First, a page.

Wednesday, 11 February 2015

Simultaneous phase and intensity scintillation from Cas A

The scintillation due to the ionosphere of Cassiopeia A seen on Christmas Day 2013 from KAIRA, in which the source was observed to shift position and shape, was followed exactly 48 hours later by a period of calm when Cassiopeia A could be seen in the same part of the sky but with virtually no scintillation.  This meant that the quiet day could be used to ascertain the "real" position of Cassiopeia A at the same local sidereal time and the movement of the source relative to this due to the scintillation measured.   The technique described in Monday's 'blog post was used to calculate phase  directly from the imaging, both in terms of the location of the source relative to the image centre and relative to the "real" position measured on the quiet day.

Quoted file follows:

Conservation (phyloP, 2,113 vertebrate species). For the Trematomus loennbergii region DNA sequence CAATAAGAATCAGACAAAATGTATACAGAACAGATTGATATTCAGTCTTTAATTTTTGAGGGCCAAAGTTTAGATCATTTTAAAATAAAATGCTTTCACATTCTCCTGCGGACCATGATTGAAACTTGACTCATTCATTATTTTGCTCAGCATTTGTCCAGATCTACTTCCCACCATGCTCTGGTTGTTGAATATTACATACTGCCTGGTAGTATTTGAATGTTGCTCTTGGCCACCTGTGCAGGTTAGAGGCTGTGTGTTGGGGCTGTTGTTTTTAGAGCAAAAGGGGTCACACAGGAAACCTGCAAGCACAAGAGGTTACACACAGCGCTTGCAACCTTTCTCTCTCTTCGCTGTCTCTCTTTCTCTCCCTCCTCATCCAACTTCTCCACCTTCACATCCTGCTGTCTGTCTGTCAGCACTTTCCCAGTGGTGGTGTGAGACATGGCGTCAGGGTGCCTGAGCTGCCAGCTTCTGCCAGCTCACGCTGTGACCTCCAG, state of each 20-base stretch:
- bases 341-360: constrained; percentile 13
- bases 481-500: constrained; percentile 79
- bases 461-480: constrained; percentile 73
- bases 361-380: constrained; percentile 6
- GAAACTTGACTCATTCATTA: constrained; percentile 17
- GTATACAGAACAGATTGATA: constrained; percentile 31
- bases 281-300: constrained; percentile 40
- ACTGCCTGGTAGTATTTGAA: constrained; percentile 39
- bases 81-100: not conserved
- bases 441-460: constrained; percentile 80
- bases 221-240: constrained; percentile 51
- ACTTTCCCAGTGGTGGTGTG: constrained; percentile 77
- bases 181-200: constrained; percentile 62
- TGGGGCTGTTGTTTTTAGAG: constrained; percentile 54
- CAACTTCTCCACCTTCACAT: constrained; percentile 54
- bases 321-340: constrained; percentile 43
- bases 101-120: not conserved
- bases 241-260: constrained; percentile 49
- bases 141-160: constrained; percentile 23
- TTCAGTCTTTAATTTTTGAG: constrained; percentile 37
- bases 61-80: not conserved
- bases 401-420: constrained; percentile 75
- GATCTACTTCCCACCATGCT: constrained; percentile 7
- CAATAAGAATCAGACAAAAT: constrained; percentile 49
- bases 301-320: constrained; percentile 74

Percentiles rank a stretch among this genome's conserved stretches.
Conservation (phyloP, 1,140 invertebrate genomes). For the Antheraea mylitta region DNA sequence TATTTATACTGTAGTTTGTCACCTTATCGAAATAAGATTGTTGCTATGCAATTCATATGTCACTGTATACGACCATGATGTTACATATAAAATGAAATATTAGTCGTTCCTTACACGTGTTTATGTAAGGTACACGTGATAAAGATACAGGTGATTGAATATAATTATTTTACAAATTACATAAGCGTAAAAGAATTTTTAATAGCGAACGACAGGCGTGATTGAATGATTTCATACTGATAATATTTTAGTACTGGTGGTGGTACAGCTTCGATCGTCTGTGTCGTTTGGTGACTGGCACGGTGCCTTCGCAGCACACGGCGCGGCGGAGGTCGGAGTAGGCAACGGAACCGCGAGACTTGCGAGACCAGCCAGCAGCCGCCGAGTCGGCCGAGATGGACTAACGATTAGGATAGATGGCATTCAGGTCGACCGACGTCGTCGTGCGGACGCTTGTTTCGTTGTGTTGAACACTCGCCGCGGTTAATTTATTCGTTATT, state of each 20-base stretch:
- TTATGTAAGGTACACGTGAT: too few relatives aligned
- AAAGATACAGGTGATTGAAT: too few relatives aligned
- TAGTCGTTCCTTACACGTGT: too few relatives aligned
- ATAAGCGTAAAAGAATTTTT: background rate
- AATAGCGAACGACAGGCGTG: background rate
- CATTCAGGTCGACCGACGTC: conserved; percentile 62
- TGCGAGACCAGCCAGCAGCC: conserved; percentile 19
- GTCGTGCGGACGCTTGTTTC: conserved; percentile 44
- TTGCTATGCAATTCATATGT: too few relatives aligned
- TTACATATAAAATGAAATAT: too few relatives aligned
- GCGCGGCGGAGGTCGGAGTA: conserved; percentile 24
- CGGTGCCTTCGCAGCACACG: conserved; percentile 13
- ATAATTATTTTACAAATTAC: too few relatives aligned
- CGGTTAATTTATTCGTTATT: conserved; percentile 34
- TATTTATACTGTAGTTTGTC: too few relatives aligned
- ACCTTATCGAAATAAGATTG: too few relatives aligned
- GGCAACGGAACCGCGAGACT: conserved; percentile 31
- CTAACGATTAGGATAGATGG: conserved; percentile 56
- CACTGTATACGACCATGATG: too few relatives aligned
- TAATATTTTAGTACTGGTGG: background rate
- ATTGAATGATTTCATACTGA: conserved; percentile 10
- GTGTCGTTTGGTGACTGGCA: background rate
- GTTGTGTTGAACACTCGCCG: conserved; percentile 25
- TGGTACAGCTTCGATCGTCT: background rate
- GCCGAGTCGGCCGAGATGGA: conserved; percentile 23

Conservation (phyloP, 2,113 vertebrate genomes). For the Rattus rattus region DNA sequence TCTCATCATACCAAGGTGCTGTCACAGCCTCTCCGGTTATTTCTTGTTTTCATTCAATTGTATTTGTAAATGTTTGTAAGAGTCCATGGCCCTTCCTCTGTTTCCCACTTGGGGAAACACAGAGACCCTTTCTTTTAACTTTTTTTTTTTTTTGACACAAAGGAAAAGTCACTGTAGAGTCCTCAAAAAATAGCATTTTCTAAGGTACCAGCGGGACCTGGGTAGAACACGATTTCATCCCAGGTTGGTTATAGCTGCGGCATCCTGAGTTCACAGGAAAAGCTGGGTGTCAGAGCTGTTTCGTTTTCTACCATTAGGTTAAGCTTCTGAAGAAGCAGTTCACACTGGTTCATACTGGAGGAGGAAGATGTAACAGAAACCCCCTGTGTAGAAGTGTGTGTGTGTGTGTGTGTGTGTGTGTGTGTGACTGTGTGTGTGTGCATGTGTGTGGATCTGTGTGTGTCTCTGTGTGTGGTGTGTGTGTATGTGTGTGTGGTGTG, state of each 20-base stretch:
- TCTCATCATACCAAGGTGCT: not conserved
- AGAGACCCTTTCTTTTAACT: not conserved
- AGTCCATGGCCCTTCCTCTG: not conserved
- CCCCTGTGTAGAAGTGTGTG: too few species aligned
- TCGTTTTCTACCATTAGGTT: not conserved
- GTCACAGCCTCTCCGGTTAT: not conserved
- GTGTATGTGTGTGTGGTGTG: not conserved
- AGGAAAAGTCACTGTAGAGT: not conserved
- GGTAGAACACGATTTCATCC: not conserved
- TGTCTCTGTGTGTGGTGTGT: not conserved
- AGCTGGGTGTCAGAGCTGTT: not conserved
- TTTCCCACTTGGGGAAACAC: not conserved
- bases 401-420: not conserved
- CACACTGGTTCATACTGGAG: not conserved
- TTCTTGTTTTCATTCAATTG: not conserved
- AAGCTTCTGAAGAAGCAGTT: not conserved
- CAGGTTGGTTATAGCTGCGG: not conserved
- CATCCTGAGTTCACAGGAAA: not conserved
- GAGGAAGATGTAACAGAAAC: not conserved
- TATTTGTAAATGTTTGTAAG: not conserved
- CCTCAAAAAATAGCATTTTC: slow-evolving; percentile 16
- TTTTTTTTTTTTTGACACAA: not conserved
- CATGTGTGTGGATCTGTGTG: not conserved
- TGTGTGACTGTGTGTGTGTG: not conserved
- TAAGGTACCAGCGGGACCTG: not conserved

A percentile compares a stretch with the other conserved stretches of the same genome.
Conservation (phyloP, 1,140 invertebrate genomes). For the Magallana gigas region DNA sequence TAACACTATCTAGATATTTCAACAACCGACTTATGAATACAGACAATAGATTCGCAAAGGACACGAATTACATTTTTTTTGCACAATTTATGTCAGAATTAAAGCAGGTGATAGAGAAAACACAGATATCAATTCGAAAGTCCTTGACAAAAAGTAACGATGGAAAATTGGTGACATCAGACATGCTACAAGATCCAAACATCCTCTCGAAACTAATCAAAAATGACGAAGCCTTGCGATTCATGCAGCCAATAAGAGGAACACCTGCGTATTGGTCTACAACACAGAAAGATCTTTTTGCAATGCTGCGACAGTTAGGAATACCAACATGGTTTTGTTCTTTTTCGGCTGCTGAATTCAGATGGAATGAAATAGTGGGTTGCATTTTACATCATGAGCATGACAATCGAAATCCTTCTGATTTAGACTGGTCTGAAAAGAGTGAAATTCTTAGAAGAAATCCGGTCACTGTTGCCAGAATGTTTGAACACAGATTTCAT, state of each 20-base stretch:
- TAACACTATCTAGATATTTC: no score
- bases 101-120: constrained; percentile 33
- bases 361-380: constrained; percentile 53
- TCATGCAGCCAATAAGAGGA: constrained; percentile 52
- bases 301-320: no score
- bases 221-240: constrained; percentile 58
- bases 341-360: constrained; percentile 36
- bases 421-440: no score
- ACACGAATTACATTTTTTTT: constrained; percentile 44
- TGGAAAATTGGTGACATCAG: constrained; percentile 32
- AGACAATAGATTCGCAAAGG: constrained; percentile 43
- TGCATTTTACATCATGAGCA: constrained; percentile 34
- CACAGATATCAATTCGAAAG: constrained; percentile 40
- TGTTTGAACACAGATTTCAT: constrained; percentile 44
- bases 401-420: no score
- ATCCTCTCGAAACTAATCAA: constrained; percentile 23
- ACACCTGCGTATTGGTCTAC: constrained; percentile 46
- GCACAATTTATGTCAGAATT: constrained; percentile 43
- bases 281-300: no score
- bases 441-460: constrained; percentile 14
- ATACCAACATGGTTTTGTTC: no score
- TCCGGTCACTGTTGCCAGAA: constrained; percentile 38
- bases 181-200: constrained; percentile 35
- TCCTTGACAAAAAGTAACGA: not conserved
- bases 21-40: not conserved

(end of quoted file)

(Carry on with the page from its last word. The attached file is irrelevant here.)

In the plots above, the top two panels show dynamic spectra of the intensities measured on both days using beam-formed observations.  The third plot shows the phase for the location of Cassiopeia A in the all-sky images, relative to the baseline between LBA antenna numbers 45 and 34.  The scintillation is easily seen in the rapid variation of phase seen on the 25th December 2013, with the phase on the 27th being almost constant (the slight downwards trend is due only to the daily movement of the source across the sky).  The lower plot is phase calculated from the relative positions of Cassiopeia A on each day and illustrates the movement of the source around its "real" location.

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